Everything You Need to Know About Computer Vision in OSINT


Human vision is one of the most magnificent biological wonders our bodies are capable of, and our ability to detect and decipher images into information is such a vital and unique function. Computer scientists have been working since the 1950s to create artificial intelligence that can mimic the way we compute visual data. Since 1959, computer vision capabilities, such as object detection, classification and tracking (ODCT), has made leaps and bounds to catch up to the human eye. However, there’s still plenty more to uncover in the field. In this article, we’ll explore the basics of computer vision as well as object detection, classification and tracking (ODCT) and the benefits and challenges of both.

Object Detection, Classification and Tracking example from HENSOLDT Analytics
Still image | ODCT technology by HENSOLDT Analytics processing a video.

Table of Contents

What is computer vision?

Firstly, computer vision (CV) is a field of artificial intelligence (AI) that enables computers to interpret and understand information from digital images, videos and other visual elements to make decisions and recommendations as a human might.

Capabilities of computer vision include object classification, object detection, object tracking and optical character recognition.


Object detection

A computer vision technique of detecting an object of interest in a video

Object classification

A computer vision technique of assigning a unique identification (ID) for each object in an image of video

Object tracking

A deep learning process where an algorithm tracks the movement of an object

Optical Character Recognition

The identification and conversion of images to machine-encoded text

Using the three of the four capabilities above, we at HENSOLDT Analytics have created a solution called Object Detection, Classification and Tracking (ODCT). Our Head of Machine Learning and Computer Vision, Jonathan Kobold explain the basics of ODCT in the video below: 

Object Detection, Tracking and Classification (ODCT) Features

Face Recognition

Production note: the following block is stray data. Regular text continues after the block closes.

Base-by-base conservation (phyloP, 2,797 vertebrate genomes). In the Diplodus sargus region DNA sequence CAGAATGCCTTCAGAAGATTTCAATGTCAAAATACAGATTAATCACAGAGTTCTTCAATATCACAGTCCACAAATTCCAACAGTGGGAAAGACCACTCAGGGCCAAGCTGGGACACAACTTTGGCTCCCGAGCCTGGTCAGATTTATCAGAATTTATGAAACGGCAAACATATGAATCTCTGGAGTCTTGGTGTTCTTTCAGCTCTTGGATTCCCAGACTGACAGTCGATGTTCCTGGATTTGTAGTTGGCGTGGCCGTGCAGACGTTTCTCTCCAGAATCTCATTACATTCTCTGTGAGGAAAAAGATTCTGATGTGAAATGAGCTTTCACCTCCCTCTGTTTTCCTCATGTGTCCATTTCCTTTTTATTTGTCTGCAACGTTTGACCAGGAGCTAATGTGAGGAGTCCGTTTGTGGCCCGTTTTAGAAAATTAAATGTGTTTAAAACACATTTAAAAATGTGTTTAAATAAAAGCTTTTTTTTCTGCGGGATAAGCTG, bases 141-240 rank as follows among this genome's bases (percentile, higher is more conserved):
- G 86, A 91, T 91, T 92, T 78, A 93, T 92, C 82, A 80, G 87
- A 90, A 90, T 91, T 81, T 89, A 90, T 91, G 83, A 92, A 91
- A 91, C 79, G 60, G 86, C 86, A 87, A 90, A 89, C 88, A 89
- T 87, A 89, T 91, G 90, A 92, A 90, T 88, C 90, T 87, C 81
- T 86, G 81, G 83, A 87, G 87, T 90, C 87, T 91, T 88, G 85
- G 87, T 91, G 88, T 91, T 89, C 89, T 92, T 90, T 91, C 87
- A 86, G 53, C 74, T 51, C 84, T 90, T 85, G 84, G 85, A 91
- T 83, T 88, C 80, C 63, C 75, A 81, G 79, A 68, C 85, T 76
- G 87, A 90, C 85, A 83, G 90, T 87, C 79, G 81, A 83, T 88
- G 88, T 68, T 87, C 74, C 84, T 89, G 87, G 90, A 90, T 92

By using the capabilities mentioned above, face recognition in ODCT identifies and verifies the identity of an individual in photos and videos by using their face. In recent years, the European Parliament has made a strong effort to regulate facial recognition in the EU. While there are benefits to using face recognition and biometric data for the purpose of public safety and security, it can and is argued that this information encroaches on citizens right to privacy and jeopardizes protection against discrimination.

Logo Recognition

Not seen to be as intrusive as face recognition, logo detection identifies popular branding within an image. As brands give context to day-to-day life, logo recognition helps give a holistic picture of current major players in our lives.

Metadata Analysis

Metadata analysis examines the digital details of an image or video. Examples of metadata can include content owner, keywords, geolocation and rights ownership. Some metadata details are public while others can be hidden. Due to the substantial time costs that metadata analysis requires, having an AI that can sift through content like this is invaluable.

Reverse Search Image

Reverse image search is a popular tool used by many platforms nowadays. Essentially, reverse image search allows someone to upload an image and conduct a search for duplicate or similar imagery online.

Computer Vision and Object Detection, Tracking and Classification (ODCT) Use Cases

There is a high demand for object detection, tracking and classification methods for vehicle traffic control systems, surveillance systems for detecting unauthorized movements, mobile robot applications, and animal tracking. In the security and defence area, these methods can be used for: